Continuing the series ‘A view from’ my good friend Dave who piloted Boeing 747’s resumes his three-part part story, ‘A view from the flight deck’, fascinating insights and an incident or two. The average person works 1645 hours a year. Dave’s time on Jumbo Jets equated to 3.95 working years.
Preparing for flight comes in two stages as for any aircraft type – the planning stage in the office where all aspects are considered – weather, passengers, cargo, aircraft technical status, fuel requirements, etc. Once these have been decided each crew member has designated tasks and, once at the aircraft, one person will inspect the aircraft externally, which can take over 20 minutes, and liaise with the engineers, refueller and ground crew. The other crew will carry out the flight deck preparation brief the cabin crew.
The actual flight deck prep takes two people about 30 mins on the older jumbos but only requires one of the pilots on the -400 … much quicker as many of the systems are automated and just required setting up rather than going round testing each one. The remaining time is then devoted to setting up the navigation computers for the proposed flight, dealing with air traffic control and then figuring out how to get out to the runway. Getting around some airports is sometimes much more difficult than actually flying there in the first place, particularly in the USA. Making a wrong turn in a jumbo can be quite embarrassing. Once these basics have been accomplished it’s then time to brief each other and agree a plan.
All that takes about an hour.
View from the cockpit…. Same as any other airplane except that there was a lot more time to take it in and to realize there is a lot of this planet with apparently not much going on.
We used to refer to certain desolate areas as the ‘GAFA’s…
1. The ‘Great Arctic Fuck All’ for the frozen wastes of northern Canada
2. The ‘Great Australian Fuck All’ for a large part of the Aussi mainland….
around four hours of not much at all changing…...and Siberia, en route to Japan, was another case entirely…. eight hours of even less. Always felt sorry for the poor Russian controllers shivering away on the ground below.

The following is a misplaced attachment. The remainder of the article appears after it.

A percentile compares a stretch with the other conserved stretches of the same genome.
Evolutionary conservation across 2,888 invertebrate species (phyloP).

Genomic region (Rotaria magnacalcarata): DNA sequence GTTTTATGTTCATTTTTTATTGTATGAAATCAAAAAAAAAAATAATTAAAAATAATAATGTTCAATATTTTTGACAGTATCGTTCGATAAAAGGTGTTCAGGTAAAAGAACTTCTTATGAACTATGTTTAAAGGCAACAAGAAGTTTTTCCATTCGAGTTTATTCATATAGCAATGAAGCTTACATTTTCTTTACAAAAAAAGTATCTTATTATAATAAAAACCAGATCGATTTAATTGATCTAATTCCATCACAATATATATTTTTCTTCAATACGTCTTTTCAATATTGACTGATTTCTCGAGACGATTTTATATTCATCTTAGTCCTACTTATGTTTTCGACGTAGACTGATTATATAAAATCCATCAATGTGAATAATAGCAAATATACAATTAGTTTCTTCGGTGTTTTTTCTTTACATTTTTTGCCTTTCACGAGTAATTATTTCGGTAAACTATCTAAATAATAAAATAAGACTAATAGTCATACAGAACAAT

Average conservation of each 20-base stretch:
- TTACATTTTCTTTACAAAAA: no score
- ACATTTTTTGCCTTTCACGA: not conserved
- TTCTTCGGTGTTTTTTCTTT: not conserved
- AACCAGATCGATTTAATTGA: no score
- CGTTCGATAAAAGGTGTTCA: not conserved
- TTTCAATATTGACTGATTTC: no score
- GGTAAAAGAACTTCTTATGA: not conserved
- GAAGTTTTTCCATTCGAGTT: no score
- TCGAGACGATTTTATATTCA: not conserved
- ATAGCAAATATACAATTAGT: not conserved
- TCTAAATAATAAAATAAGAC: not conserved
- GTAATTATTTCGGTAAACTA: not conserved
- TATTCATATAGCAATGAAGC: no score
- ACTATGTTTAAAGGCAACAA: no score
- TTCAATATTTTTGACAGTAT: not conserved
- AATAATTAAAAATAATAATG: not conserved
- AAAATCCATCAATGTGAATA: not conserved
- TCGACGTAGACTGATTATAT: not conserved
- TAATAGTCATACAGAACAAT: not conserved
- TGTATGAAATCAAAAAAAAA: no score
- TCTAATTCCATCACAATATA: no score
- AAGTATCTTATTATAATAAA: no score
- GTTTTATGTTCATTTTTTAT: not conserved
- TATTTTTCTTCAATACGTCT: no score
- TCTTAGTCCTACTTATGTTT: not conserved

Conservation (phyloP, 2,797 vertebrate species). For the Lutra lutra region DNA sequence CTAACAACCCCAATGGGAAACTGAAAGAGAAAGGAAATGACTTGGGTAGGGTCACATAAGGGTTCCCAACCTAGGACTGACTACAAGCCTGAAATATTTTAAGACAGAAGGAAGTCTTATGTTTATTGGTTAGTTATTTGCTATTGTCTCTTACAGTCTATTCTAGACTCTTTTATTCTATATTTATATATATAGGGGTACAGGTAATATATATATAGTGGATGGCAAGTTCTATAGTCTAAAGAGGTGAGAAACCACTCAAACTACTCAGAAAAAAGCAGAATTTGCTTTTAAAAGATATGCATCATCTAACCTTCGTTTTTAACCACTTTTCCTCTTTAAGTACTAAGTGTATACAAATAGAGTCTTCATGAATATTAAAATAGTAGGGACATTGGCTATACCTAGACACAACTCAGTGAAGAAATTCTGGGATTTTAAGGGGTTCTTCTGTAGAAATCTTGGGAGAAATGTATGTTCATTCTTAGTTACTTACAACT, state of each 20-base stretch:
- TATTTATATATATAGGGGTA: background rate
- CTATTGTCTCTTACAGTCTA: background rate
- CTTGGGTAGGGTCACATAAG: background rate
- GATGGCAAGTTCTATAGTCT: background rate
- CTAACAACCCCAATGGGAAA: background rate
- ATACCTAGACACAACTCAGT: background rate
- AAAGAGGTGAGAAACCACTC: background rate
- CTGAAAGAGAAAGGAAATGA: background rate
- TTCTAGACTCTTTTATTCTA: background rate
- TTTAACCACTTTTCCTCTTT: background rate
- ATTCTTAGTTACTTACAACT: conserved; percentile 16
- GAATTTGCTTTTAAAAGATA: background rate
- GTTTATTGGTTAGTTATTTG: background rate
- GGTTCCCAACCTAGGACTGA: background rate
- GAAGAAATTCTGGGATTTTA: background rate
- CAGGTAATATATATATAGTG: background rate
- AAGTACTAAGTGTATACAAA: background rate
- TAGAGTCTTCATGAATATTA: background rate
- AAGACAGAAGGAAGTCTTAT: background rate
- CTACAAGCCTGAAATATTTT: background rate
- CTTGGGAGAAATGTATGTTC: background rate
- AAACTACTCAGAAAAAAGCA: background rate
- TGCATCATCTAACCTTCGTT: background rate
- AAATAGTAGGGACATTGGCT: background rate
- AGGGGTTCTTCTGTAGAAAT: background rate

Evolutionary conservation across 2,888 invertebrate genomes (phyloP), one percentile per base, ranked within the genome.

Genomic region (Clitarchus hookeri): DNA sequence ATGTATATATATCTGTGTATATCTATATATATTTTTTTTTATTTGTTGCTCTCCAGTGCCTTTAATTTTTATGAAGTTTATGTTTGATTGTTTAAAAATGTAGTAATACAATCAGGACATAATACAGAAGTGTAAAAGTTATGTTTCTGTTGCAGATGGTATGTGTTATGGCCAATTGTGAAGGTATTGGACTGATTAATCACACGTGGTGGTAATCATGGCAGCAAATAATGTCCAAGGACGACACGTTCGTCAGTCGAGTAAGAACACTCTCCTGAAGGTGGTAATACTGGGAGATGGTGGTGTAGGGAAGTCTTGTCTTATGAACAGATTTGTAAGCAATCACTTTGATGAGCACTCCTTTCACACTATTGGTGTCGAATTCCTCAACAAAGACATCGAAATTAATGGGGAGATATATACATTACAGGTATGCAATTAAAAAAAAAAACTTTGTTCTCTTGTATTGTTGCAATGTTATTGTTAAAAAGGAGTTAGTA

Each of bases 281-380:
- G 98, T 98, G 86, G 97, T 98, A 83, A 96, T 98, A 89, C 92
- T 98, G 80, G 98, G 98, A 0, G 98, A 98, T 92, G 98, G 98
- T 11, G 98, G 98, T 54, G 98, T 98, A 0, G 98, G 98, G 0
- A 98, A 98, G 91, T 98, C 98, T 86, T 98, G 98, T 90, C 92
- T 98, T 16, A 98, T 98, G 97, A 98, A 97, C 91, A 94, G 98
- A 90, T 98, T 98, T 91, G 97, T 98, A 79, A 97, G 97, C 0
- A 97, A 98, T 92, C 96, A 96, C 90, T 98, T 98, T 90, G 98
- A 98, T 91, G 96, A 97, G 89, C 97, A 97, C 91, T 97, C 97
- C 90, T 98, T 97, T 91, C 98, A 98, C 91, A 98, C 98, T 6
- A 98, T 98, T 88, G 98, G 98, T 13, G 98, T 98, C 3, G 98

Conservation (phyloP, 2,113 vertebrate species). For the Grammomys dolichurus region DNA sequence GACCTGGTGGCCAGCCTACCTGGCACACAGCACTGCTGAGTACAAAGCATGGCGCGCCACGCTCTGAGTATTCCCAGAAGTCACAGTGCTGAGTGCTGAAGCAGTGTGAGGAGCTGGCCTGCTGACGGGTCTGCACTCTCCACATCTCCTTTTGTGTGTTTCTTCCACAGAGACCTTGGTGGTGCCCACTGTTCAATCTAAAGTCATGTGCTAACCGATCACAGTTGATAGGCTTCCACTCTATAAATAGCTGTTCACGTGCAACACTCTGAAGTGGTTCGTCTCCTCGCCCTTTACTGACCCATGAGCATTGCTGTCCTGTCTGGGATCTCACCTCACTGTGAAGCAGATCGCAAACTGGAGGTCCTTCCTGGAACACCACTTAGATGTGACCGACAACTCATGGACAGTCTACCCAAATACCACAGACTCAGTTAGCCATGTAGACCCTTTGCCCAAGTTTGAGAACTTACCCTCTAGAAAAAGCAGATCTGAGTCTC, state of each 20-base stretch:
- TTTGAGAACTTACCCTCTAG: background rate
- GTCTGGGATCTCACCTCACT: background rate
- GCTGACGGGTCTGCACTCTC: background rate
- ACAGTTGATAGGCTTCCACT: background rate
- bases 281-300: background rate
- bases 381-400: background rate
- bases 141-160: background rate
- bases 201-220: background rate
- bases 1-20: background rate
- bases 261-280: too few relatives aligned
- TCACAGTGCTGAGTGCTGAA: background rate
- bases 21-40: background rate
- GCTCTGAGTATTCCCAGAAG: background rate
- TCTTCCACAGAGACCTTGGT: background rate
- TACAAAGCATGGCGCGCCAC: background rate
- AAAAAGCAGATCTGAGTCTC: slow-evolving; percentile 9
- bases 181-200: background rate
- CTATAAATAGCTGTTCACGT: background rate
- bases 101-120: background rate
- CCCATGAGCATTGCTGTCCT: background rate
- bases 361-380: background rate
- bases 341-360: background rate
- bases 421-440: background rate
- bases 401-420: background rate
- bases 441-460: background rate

A lot of long-haul flights occur at night, so the view was mostly darkness and not much to look out for apart from other aircraft. Particularly so over Africa where there was no effective air traffic control from Algeria to Zimbabwe. We spoke to each other on a special frequency and offset our individual navigation systems to avoid any close encounters.
INCIDENT REPORT I
Shortly after settling down into cruise on a full flight from Jamaica to Gatwick, and the purser came in and told me a passenger was having a fit. Two minutes later his heart had stopped and two nurses were giving him CPR. He then died.
We had no choice but to divert to nearest suitable airport which was in Puerto Rico. Dumped 45 tonnes of fuel into the Caribbean sky and landed in San Juan with 400 people in the middle of the night and no US visas.
The coroner was called to certify the dead man dead* but he was drunk and crashed on the way to the airport. He eventually arrived and we deplaned the young man. (He was a 24 year-old drugs ‘mule’ and the little bags of cocaine had burst in his stomach).
However, having spent four hours on the ground and refuelled, the crew had now run out of duty hours available and we couldn’t get back to UK legally so the only option was to return to Montego Bay. Another 45 tonnes of fuel dumped over the Caribbean.
On disembarking a few of the passengers thanked us for a lovely flight hoped to see us again soon (that day).
INCIDENT REPORT II
On a flight from Heathrow to Beijing we had an escorted Chinese passenger being returned under extradition and handcuffed to two Border Agents but, being a half empty flight, a whole cabin section had been closed off for them. Flying up over the Baltic Sea a young woman had worked out what was happening and decided to free the convict and attacked the border agents.
The cabin crew pulled her off but the captain (a good friend) decided we didn’t need another eight hours of disruption and so we dumped a load of fuel and landed in Helsinki. Two Finnish special forces guys boarded the aircraft at the rear door and I escorted them up to meet the ‘problem’ at which point she turned round and kicked one of them in the veg department. Her feet didn’t touch the floor again but most of the rest of her body did on the way to a black van. She had to make her own way back to UK and her family were charged £25000 for the refueling.